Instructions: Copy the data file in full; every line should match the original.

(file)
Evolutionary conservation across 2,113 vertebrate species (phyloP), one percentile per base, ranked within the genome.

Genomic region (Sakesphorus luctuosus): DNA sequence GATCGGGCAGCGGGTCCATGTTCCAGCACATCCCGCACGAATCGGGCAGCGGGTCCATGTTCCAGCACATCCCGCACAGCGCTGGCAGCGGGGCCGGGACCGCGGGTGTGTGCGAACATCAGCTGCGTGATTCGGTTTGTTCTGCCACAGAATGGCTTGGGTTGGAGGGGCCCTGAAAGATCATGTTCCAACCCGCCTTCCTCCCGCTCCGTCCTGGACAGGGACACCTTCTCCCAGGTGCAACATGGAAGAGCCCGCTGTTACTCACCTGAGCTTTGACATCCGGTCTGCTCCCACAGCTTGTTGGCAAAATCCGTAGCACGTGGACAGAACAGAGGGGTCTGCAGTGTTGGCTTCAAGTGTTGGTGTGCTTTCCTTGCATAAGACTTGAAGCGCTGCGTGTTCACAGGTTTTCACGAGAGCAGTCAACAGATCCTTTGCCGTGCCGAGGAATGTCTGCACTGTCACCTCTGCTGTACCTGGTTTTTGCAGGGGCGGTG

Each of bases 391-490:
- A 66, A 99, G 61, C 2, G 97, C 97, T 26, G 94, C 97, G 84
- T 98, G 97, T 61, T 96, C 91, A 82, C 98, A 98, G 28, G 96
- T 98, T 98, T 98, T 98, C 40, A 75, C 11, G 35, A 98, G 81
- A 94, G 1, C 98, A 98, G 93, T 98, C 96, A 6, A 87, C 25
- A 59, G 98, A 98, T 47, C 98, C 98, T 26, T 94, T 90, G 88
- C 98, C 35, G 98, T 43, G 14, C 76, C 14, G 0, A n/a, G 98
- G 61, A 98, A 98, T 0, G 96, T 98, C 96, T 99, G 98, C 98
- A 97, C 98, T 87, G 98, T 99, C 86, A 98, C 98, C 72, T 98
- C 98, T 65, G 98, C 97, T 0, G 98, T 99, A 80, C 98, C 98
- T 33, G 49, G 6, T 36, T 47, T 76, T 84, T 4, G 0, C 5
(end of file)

Evolutionary conservation across 2,113 vertebrate species (phyloP), one percentile per base, ranked within the genome.

Genomic region (Sakesphorus luctuosus): DNA sequence GATCGGGCAGCGGGTCCATGTTCCAGCACATCCCGCACGAATCGGGCAGCGGGTCCATGTTCCAGCACATCCCGCACAGCGCTGGCAGCGGGGCCGGGACCGCGGGTGTGTGCGAACATCAGCTGCGTGATTCGGTTTGTTCTGCCACAGAATGGCTTGGGTTGGAGGGGCCCTGAAAGATCATGTTCCAACCCGCCTTCCTCCCGCTCCGTCCTGGACAGGGACACCTTCTCCCAGGTGCAACATGGAAGAGCCCGCTGTTACTCACCTGAGCTTTGACATCCGGTCTGCTCCCACAGCTTGTTGGCAAAATCCGTAGCACGTGGACAGAACAGAGGGGTCTGCAGTGTTGGCTTCAAGTGTTGGTGTGCTTTCCTTGCATAAGACTTGAAGCGCTGCGTGTTCACAGGTTTTCACGAGAGCAGTCAACAGATCCTTTGCCGTGCCGAGGAATGTCTGCACTGTCACCTCTGCTGTACCTGGTTTTTGCAGGGGCGGTG

Each of bases 391-490:
- A 66, A 99, G 61, C 2, G 97, C 97, T 26, G 94, C 97, G 84
- T 98, G 97, T 61, T 96, C 91, A 82, C 98, A 98, G 28, G 96
- T 98, T 98, T 98, T 98, C 40, A 75, C 11, G 35, A 98, G 81
- A 94, G 1, C 98, A 98, G 93, T 98, C 96, A 6, A 87, C 25
- A 59, G 98, A 98, T 47, C 98, C 98, T 26, T 94, T 90, G 88
- C 98, C 35, G 98, T 43, G 14, C 76, C 14, G 0, A n/a, G 98
- G 61, A 98, A 98, T 0, G 96, T 98, C 96, T 99, G 98, C 98
- A 97, C 98, T 87, G 98, T 99, C 86, A 98, C 98, C 72, T 98
- C 98, T 65, G 98, C 97, T 0, G 98, T 99, A 80, C 98, C 98
- T 33, G 49, G 6, T 36, T 47, T 76, T 84, T 4, G 0, C 5